Вы находитесь на странице: 1из 6

“Early film industry sought [legitimacy] through adaptation, that is, by turning to …the older and

more ‘respectable’ art of (canonical) literature” (Aragay 2005: 12).

“Auteur was conceived as endowing his work with organic unity and meaning quite
independently from industrial, technological, generic and other cultural factors – a conception not
far removed from the literary Author-God” (Aragay 2005: 15). Auteurs like Jean Cocteau, in
adapting literary works add something of their own to the film, therefore the adaptation becomes
an expression of their own vision which would be in harmony with today’s point of view, but was
not at that time when fidelity was expected of the authors of the films.

According to Geoffrey Wagner there are three types of adaptation: transposition, commentary
and analogy. (Wagner)

“Adaptations need to be approached as acts of discourse partaking of a particular era’s cultural


and aesthetic needs and pressures (Aragay 2005: 19).

Aragay believes that the concept of “successful adaptation” is far more lucrative than the
“narrow, formalistic concept of fidelity” (Aragay 2005: 20).

“Adaptation […] negotiates the past/present divide by re-creating the source text – as well as its
author, historical context and, as emphasized below, a series of intertexts” (Aragay 2005: 23).

Adaptations are “exciting and intriguing artistic works themselves, employing intertextuality and
blending the commercial and the literary into a composite creative vision encompassing rich
visual and aural experiences” (Macdonald 3)

Macdonald invokes Hugh Selby Jr., novelist and screenwriter “putting the goal of making a good
film and forgetting about being “true” to a literary text. Being true to the heart of the work, its
essence, is, to him, of far more importance and value” (Macdonald 6). The ‘essence’ or more
commonly known as ‘the spirit of the novel’ is a rather fuzzy expression. On one hand, it
suggests that a novel has only one essence, meaning intended by the Author-God, an idea which
was rejected by Barthes and his followers. On the other hand, seen from the perspective of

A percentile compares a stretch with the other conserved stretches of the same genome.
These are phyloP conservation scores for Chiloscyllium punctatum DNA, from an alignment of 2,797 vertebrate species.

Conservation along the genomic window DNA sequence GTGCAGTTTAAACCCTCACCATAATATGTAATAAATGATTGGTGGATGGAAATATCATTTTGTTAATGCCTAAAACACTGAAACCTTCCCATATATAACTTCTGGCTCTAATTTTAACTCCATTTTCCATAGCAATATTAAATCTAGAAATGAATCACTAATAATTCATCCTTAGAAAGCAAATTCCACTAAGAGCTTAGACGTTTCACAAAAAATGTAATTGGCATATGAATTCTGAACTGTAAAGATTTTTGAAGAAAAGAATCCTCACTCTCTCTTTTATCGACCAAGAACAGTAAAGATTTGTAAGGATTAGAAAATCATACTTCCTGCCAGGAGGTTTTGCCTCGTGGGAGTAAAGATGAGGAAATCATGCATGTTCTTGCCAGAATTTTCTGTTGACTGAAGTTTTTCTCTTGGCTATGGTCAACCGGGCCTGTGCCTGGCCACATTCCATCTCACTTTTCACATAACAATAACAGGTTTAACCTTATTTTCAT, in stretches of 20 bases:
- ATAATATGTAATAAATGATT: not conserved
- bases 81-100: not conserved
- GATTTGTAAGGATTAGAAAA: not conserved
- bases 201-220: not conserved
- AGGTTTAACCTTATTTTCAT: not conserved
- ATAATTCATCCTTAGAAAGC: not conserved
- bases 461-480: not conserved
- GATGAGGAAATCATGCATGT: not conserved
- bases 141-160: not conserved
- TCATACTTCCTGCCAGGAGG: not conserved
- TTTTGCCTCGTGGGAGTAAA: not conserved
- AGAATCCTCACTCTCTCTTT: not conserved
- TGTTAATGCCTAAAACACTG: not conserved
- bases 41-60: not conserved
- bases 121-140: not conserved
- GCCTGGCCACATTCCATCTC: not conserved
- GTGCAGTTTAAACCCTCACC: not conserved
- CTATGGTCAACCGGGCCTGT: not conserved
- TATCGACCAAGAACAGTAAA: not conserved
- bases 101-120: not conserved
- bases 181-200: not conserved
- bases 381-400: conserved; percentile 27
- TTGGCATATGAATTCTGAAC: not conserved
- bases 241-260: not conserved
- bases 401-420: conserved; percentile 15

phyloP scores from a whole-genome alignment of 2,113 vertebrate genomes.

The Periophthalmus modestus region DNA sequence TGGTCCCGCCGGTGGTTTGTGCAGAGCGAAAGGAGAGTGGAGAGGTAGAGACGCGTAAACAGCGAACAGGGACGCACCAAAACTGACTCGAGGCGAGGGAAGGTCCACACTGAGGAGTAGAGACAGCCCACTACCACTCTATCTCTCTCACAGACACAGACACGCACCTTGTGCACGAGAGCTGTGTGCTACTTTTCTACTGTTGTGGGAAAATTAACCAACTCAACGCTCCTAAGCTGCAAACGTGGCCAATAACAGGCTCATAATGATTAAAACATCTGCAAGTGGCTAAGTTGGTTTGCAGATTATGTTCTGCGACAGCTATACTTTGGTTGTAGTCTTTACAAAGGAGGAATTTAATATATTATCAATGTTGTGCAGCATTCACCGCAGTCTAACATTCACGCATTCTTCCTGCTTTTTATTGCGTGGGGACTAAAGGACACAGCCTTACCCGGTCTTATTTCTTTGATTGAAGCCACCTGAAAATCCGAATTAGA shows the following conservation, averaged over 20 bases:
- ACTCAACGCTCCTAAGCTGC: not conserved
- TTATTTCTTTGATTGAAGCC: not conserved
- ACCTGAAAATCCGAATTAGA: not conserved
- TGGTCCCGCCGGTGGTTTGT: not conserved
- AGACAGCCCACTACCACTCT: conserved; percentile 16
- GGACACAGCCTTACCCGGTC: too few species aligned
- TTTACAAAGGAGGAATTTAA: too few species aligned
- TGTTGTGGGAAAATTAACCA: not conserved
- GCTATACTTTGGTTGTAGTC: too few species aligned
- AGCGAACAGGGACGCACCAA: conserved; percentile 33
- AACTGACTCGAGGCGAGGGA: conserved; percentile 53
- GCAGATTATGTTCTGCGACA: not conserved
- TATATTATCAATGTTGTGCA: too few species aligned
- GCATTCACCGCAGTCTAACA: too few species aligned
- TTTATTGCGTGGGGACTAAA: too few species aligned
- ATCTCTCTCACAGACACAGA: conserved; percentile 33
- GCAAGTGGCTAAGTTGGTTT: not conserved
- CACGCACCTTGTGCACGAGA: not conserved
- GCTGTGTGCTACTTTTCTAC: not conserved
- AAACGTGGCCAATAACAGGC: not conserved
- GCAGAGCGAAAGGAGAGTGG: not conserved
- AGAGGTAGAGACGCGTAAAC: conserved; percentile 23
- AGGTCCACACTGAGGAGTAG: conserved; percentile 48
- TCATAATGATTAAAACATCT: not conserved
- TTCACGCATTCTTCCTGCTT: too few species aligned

reader-response theory one might ask ‘who perceives the spirit?’ since A’s perception of what the
spirit of the novel is different from B’s due to the different experiences they have had. Despite
these logical assumptions, considering some of the successful Austen adaptations of recent years
in which screenwriters professedly tried to catch “the spirit of the book” – both Andrew Davies
and Deborah Moggach, the screenwriters for the 1995 and 2005 respectively, Pride and
Prejudice adaptations, stated in the short films on the making of the adaptations that their
intention was to catch this “spirit,” we must ask ‘who is right then?’ Admittedly, the “spirit of the
book” is a hazy term, but considering the success of the adaptations mentioned above, we may
presume that the screenwriters did manage to catch it, therefore it does exist. CONTINUE

“recognize some of the practical realities involved in producing a commercially successful film –
such as pruning culturally anachronistic features, trimming sophisticated narrative strategies into
a recognizable film genre which is, in turn, an adaptation of other films, with intertextual links
with its contemporary filmic counterparts” (Whelehan 1999: 4). The intertextuality she refers to
here is rather a generic one. For instance, when viewing a romance, viewers have certain
expectations as to what a romance should be like.

Filmmakers are “tempted to portray a scene from a late twentieth-century perspective in order to
sustain the adapter’s sense of what is authentic to the text” (Whelehan 1999: 13). Her statement
makes perfect sense if by “text” we understand the film.

“’Metacinematic’ refers to films or aspects of films which reflect on cinematic language” (Stam,
Burgoyne and Flitterman-Lewis 2005: 17).

Film and novel cannot be compared. According to Bluestone it is like comparing Swan Lake and
Wax Building, since “changes are inevitable the moment one abandons the linguistic for the
visual medium” (in Connor Persistence).

“The adaptations can create stars (in the contemporary UK context, Colin Firth, Pride and